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Census reveals dynamics of Texas agriculture

By Jessica Domel

It’s no surprise to the agricultural community, but the 2017 Census of Agriculture confirmed it Thursday—Texas farmers and ranchers are doing more with less and taking fewer days off to get it done.

In 2017, there were 248,416 farms in Texas.

That’s 390 fewer than in 2012, but 20,243 more than logged in the 1997 census.

Farms are slowly getting smaller over time.

In 1997, the average farm in Texas sat on 587 acres. The average size, according to the 2017 census, is 511 acres.

There are now a little over 127 million acres actively used in farming—6.9 million acres fewer than 1997.

“(The census) has some new little nuggets in there like the young farmers that have been coming into agriculture, as well as producers that had military experience,” Wilbert Hundl Jr., director for the U.S. Department of Agriculture (USDA) National Agricultural Statistics Service (NASS), said in an interview with the Texas Farm Bureau (TFB) Radio Network. “It’s, I believe the phrase was coined, 6.4 million data points.”

There are more producers listed in the 2017 census, according to Hundl, because it enabled respondents to list multiple principle producers, instead of just one, to better capture the roles of people involved in farming.

There were 252,273 male and 156,233 female farmers in Texas at the time the census was taken.

“(Nationally), the number of producers on the farms—producers are anyone involved in the farm decisions— went up by seven percent,” Ginger Harris, NASS demographer, said. “Of those producers, the number of male producers went down by 1.7 percent, but the number of women went up by almost 27 percent.”

According to Harris, women were more involved in day-to-day decision making and financial management decisions, while men were more involved with land use and livestock decisions.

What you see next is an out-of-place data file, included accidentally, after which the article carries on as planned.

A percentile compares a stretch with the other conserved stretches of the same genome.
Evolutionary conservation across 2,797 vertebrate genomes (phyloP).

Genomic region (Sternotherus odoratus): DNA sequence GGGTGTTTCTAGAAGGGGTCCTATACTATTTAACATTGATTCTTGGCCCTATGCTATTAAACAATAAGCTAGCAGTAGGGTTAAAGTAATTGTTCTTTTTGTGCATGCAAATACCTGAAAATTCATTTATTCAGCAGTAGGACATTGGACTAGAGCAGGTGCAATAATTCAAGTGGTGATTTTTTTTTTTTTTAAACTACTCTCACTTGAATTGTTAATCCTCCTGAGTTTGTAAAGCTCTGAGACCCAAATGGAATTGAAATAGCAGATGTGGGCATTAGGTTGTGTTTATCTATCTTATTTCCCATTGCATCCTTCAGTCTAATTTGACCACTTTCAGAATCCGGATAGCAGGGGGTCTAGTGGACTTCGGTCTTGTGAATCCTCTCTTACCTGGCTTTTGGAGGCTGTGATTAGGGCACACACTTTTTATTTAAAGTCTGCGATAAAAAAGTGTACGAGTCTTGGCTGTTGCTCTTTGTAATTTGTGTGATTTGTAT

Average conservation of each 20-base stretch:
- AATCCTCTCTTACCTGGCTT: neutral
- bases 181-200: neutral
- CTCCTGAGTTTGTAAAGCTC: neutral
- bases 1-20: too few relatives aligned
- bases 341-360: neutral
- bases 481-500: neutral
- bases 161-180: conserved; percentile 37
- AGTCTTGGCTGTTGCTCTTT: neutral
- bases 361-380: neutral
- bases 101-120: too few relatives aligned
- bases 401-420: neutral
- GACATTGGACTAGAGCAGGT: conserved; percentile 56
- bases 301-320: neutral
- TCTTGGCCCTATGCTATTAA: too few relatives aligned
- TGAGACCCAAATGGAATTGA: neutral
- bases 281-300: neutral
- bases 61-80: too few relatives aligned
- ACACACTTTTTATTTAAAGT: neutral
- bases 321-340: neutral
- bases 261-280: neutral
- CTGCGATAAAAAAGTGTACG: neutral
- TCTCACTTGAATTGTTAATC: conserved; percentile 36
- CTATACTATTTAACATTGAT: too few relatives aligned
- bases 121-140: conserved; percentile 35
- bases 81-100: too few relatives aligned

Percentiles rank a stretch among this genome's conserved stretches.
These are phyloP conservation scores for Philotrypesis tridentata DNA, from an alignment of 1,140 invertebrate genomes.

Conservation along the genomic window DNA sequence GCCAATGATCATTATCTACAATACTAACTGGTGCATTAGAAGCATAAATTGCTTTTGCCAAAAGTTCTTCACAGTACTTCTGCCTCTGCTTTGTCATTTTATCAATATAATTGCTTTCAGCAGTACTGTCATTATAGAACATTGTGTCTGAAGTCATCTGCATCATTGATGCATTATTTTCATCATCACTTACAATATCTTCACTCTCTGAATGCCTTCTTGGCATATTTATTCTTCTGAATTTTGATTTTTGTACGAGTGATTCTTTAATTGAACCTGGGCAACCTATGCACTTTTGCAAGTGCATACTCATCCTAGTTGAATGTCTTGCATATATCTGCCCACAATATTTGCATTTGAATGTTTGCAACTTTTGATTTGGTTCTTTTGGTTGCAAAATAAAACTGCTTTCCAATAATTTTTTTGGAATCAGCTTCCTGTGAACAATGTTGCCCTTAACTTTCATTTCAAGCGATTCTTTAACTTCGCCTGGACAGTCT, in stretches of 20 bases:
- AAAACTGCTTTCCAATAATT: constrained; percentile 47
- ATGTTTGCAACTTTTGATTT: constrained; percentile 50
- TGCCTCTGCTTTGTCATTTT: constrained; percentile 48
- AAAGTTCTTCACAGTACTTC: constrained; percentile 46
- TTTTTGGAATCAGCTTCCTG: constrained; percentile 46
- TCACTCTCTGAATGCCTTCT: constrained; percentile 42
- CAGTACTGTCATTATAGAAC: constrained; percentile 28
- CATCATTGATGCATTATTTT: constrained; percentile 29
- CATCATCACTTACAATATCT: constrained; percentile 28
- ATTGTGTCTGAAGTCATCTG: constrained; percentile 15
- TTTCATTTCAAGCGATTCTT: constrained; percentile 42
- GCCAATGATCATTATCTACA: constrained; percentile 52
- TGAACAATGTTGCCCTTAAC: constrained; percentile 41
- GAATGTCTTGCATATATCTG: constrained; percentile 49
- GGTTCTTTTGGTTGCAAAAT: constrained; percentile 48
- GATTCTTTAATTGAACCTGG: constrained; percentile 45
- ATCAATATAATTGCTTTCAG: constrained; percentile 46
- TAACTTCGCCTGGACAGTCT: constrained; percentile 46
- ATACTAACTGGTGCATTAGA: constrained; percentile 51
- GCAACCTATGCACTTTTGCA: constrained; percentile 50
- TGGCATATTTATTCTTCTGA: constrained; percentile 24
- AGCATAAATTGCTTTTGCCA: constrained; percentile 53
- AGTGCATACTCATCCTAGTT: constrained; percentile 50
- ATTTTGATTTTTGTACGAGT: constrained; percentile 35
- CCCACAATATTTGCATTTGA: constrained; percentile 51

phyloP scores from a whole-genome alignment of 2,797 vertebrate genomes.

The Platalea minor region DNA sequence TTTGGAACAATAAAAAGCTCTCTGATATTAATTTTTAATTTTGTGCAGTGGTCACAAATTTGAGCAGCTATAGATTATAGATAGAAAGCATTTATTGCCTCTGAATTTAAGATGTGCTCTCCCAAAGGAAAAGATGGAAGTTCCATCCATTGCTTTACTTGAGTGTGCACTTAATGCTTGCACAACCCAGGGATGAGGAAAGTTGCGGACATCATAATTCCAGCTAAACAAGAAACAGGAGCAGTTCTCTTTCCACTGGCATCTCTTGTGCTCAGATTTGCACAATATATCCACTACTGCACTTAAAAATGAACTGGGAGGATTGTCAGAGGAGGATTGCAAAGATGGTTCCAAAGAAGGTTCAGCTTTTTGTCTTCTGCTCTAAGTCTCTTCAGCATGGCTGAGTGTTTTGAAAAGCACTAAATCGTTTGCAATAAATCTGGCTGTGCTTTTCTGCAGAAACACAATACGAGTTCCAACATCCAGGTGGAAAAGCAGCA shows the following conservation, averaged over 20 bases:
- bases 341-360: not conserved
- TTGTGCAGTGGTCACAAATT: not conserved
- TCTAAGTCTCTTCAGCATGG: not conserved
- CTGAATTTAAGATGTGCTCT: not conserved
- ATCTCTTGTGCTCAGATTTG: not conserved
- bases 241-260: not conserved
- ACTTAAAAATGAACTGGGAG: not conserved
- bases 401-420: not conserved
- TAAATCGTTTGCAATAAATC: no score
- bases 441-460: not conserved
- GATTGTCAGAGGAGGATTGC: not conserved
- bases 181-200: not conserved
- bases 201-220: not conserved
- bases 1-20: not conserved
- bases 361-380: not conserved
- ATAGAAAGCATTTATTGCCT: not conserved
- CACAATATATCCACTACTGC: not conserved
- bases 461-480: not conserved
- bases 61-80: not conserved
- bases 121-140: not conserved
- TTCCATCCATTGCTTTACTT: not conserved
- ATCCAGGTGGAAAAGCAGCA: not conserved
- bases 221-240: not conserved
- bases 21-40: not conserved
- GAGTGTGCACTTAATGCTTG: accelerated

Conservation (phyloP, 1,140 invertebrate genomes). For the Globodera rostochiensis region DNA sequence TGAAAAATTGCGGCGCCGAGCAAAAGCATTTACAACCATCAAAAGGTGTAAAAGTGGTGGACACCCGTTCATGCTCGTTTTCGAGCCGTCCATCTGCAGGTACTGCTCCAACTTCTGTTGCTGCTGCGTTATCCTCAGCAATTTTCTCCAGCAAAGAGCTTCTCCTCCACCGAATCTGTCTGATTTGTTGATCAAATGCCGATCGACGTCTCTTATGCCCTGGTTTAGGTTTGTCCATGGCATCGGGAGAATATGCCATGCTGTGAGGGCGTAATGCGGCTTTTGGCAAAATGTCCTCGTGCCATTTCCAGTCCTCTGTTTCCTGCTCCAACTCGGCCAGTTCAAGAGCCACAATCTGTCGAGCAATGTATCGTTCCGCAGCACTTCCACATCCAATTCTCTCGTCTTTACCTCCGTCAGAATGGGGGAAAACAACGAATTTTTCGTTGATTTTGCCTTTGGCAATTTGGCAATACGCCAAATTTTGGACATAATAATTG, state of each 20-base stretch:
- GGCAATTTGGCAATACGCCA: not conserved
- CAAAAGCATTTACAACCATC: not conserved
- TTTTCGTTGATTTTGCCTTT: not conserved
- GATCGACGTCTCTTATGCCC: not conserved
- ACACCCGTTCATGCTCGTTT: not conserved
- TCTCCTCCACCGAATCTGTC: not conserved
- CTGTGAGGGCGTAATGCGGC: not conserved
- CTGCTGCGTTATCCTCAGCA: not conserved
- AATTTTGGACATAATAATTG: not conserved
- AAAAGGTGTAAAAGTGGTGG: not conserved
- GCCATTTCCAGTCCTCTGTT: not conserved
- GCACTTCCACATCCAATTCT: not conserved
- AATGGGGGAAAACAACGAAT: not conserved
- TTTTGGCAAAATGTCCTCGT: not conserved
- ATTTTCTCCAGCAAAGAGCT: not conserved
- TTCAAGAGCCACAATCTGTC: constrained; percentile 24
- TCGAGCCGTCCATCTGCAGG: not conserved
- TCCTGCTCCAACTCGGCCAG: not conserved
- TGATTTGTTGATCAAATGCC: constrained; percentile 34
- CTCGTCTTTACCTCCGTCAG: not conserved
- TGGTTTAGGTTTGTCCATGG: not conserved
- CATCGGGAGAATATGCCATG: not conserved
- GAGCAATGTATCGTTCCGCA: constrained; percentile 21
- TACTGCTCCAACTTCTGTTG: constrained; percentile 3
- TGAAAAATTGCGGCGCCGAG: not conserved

There were 28,187 young farmers in Texas and 118,999 new and beginning farmers and ranchers.

The number of cows and calves, milk cows, hogs and pigs, sheep and lambs all rose between the 2012 and 2017 census.

Of all the farmers and ranchers in Texas in 2017, 139,795 reported they took no days of farm work off in the past year.

There were 2.04 million farms and ranches across the U.S. in 2017, down 3.2 percent from 2012.

“The number of farms at the U.S. level decreased about 67,000 farms. Many of those are in the mid-sized category of 50 to 499 acres,” Joe Parsons, Ag Statistics Board chair, said.

There were around 900 million acres used in farming and ranching in 2017.

“It’s roughly made up of about equal parts permanent pasture and cropland, each at about 400 million acres a piece, and then about another 100 million that’s woodland and other uses,” Parsons said.

Of the 396 million acres devoted to cropland, about 320 million acres were harvested in 2017.

“Looking back across the five year period, the largest change in crop acres harvested was for soybeans, which were up 14 million acres in 2017 as compared to 2012,” Parsons said. “Corn was down 2.7 million acres, and wheat was down 10.1 million acres.”

This information is used to help show the changes in the structure of agriculture, Hundl said.

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